James Millar: Ed Balls could be Labour's Russell Crowe

Written by James Millar on 31 October 2016 in Opinion
Opinion

Like Crowe's gladiator, Balls has realised that to achieve his goal he must win the crowd by doing something different.

Ed Balls looked like he was squirming around the dance floor as a mad scientist on Saturday’s Strictly Come Dancing. In fact, he has been concocting a recipe to save the Labour party.

The former shadow chancellor may not look much like Russell Crowe at first glance but there is a comparison to be made. In Gladiator the key to Crowe’s character Maximus’s success is not his skill or intelligence – it’s winning the crowd.

It’s rarely wise in politics to take advice from Oliver Reed but the words of Reed’s Proximo character have set Balls up for success. Proximo tells Russell Crowe’s gladiator that slaughtering the opposition is not enough. To achieve his goal he must “win the crowd”.

No-one doubts that Balls has the intellectual chops to butcher those sent out to face him in the political arena. Maximus’s time in slavery doesn’t detract from the years he spent leading the armies of the north just as the limp Miliband years should not overshadow Ball’s time at the heart of the Treasury operation that was key to New Labour’s success and vanquished all opposition. But Balls’ problem was always his public perception.

Those that met him and knew him were aware he’s pleasant, competent, intellectually keen and jolly company. But his face unfortunately just naturally looks a bit smug and the voting public found that jarring given the economic chaos left in Labour’s wake. (Though any sensible observer knows that how much of it was actually the fault of Brown, Balls et al is very much up for debate).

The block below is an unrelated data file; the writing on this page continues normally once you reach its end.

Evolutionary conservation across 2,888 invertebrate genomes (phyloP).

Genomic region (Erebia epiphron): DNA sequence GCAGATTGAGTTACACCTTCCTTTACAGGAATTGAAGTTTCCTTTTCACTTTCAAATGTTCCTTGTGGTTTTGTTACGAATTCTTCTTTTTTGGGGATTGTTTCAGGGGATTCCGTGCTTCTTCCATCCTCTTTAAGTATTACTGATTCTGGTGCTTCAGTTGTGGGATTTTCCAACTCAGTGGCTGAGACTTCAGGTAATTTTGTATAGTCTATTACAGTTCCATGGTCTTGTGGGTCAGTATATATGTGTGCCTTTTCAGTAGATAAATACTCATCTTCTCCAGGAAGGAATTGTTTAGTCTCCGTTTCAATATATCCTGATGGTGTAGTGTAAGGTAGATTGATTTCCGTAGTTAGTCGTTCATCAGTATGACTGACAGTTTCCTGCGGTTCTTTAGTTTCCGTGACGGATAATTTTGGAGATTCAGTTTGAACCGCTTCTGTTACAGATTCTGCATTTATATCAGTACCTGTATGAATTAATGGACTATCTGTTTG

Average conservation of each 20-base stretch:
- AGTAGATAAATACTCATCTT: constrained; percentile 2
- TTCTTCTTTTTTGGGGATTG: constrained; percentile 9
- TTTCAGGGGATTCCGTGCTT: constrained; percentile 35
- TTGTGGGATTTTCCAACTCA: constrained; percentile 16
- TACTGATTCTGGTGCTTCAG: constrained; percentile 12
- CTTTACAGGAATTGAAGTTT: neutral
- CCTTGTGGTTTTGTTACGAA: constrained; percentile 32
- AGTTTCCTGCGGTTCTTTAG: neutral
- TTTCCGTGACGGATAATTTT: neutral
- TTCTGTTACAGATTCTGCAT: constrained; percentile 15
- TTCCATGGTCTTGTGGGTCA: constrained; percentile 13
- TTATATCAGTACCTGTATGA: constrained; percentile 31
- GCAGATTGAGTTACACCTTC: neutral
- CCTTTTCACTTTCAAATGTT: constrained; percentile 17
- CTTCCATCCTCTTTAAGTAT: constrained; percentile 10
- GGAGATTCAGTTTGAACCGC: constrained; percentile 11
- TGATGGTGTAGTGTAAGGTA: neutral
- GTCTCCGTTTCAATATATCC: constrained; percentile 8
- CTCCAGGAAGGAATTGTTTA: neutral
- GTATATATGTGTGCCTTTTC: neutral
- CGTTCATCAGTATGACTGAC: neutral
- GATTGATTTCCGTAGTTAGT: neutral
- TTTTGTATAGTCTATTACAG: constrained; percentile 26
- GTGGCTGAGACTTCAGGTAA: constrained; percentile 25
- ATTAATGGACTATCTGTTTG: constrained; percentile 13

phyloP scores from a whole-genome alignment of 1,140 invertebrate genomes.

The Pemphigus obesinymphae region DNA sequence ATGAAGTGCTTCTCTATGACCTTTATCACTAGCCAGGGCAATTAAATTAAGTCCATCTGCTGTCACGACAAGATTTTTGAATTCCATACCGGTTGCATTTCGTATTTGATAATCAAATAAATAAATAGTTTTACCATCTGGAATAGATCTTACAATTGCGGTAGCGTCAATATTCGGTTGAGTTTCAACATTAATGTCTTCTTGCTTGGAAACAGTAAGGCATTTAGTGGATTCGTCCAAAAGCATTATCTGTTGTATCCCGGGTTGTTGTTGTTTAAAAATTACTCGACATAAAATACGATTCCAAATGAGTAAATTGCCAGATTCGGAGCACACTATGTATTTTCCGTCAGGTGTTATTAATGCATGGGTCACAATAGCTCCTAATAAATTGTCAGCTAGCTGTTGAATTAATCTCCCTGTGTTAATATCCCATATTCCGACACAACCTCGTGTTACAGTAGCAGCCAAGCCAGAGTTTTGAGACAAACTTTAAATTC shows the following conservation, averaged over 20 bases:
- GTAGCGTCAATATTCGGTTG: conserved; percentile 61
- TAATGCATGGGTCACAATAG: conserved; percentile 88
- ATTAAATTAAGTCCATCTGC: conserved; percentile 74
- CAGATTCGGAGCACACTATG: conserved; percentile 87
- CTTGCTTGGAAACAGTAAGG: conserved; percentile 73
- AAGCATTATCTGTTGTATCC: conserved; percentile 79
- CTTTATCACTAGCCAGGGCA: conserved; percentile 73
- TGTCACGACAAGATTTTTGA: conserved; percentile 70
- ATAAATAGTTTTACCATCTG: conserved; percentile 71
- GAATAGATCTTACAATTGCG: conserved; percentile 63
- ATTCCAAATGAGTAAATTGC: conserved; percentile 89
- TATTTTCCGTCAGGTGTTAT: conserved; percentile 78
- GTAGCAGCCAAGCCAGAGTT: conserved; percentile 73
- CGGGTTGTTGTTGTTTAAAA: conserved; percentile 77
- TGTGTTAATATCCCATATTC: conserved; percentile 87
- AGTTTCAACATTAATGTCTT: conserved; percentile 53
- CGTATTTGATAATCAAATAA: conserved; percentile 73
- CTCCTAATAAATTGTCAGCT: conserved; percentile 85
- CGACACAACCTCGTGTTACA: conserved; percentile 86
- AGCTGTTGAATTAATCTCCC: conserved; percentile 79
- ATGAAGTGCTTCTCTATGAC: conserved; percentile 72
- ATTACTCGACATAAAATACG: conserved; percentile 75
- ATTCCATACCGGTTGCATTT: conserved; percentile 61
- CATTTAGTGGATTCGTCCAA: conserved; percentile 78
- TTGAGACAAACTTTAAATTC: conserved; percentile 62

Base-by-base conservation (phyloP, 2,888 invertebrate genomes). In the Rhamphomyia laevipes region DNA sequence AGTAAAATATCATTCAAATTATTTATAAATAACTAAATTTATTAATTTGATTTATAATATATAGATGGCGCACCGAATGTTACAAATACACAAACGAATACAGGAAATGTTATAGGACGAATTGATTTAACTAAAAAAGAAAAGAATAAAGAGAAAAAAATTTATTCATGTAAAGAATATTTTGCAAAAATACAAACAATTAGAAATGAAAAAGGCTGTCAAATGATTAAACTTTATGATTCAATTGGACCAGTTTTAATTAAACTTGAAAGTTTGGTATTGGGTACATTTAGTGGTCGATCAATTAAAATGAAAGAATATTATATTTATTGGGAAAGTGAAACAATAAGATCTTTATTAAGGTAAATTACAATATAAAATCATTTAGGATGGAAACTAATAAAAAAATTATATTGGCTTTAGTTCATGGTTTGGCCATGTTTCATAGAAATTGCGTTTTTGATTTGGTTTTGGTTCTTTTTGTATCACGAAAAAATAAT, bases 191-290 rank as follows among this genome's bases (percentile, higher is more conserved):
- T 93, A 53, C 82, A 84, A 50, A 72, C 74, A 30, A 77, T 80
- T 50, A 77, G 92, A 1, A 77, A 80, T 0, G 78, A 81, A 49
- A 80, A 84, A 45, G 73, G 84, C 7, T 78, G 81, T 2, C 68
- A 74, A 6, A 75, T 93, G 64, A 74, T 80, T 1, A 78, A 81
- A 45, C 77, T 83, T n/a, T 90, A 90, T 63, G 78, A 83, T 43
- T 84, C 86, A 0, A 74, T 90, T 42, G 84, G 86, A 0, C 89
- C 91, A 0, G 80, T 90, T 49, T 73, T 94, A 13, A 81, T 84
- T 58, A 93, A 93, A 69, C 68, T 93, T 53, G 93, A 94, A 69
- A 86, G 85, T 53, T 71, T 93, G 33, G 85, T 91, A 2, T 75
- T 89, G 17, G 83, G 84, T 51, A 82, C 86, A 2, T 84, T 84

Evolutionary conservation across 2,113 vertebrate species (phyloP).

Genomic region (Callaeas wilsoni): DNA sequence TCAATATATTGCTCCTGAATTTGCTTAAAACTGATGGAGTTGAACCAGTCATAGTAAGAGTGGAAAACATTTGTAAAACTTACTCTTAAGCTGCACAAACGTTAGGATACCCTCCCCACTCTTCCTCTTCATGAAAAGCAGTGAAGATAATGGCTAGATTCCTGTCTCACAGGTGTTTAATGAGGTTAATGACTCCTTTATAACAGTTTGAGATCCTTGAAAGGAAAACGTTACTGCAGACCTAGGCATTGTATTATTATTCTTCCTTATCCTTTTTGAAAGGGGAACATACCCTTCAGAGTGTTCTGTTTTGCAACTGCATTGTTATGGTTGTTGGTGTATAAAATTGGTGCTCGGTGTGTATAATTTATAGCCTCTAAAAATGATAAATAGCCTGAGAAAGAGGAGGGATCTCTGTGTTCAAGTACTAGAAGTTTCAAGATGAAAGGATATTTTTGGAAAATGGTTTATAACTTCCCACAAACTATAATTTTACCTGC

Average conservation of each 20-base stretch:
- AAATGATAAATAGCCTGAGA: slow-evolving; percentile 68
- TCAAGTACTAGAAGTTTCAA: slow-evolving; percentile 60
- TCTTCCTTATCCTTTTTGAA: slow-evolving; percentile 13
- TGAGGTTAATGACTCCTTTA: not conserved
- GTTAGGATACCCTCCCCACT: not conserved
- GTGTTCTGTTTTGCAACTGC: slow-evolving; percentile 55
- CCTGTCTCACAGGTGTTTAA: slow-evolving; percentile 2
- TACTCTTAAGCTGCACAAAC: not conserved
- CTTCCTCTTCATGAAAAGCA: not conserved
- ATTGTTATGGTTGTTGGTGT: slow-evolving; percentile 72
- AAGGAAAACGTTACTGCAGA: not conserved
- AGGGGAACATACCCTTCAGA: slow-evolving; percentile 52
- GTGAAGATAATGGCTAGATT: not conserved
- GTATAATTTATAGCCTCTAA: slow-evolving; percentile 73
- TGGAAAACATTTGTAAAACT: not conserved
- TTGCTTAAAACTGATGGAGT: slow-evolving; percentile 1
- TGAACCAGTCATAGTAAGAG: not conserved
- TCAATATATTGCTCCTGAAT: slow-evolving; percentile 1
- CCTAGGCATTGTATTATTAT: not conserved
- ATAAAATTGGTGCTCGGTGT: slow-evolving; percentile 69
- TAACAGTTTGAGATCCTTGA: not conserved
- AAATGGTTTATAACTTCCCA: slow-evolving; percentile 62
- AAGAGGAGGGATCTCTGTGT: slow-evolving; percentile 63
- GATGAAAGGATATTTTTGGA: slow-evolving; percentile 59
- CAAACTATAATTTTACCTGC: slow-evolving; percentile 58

After the slave owner Proximo tells Russell Crowe’s gladiator that to achieve his goal he must not just slaughter the opposition but do it with style to “win the crowd” Maximus replies: “I will give them something they’ve never seen before”.

Well no-one’s ever seen an ex-shadow chancellor paint his face green, dress up as a lumberjack, and nearly drop a woman on her face before (last week). Or dress up as a mad scientist and hand his partner a dance potion before proceeding to wiggle and waggle his way around the floor (this week).

 

 

When Ed Balls lined up alongside the Miliband brothers, Andy Burnham and Diane Abbott in 2010 in the race for the Labour leadership he was as well or as little known as the rest of them. Now he’s one of the most recognisable politicians in the land. And if the key to winning an election is persuading the Daily Mail reading denizens of middle England then a stint on Strictly is a wise move.

Faced with a ballot box choice between Theresa May – a woman – or Ed Balls – a fat man who can’t dance – might they be tempted by the latter option for the same reasons they buy the Daily Mail, that it features ‘people like them’?

Of course Balls would have to find a way back into parliament first and then on to the Labour leadership but he’s playing a long game. He’s surely aware he can’t trade in Claudia Winkleman for Jeremy Corbyn immediately.

But should a seat come available at the next general election – and any constituency party not captured by the hard left would gladly go for a bit of glitter – Balls would suddenly be well placed to step up following Corbyn’s inevitable defeat.

Politics is ultimately about winning votes. But particularly in this post-truth era of Trump a bit of celebrity is necessary too. Boris Johnson is the classic example. He had the personality, but went off to London’s City Hall for a bit to show the Tory party he’s a winner too.

Balls will emerge from his Strictly experience with a little more stardust but having also proved he has popularity with the public. That is a winning combination.

There’s plenty in Labour currently clinging to the Gladiator tagline for hope: A Hero Will Rise. In Ed Balls they may have found him.

The question is whether when Balls unleashes hell it will be, like Maximus, an organised and destructive force that overwhelms his opponents in political battle or whether it’ll just be a poorly executed cha cha cha that has viewers watching through their fingers.

 

About the author

James Millar is a political commentator, journalist and podcaster. He tweets as @PoliticalYeti.

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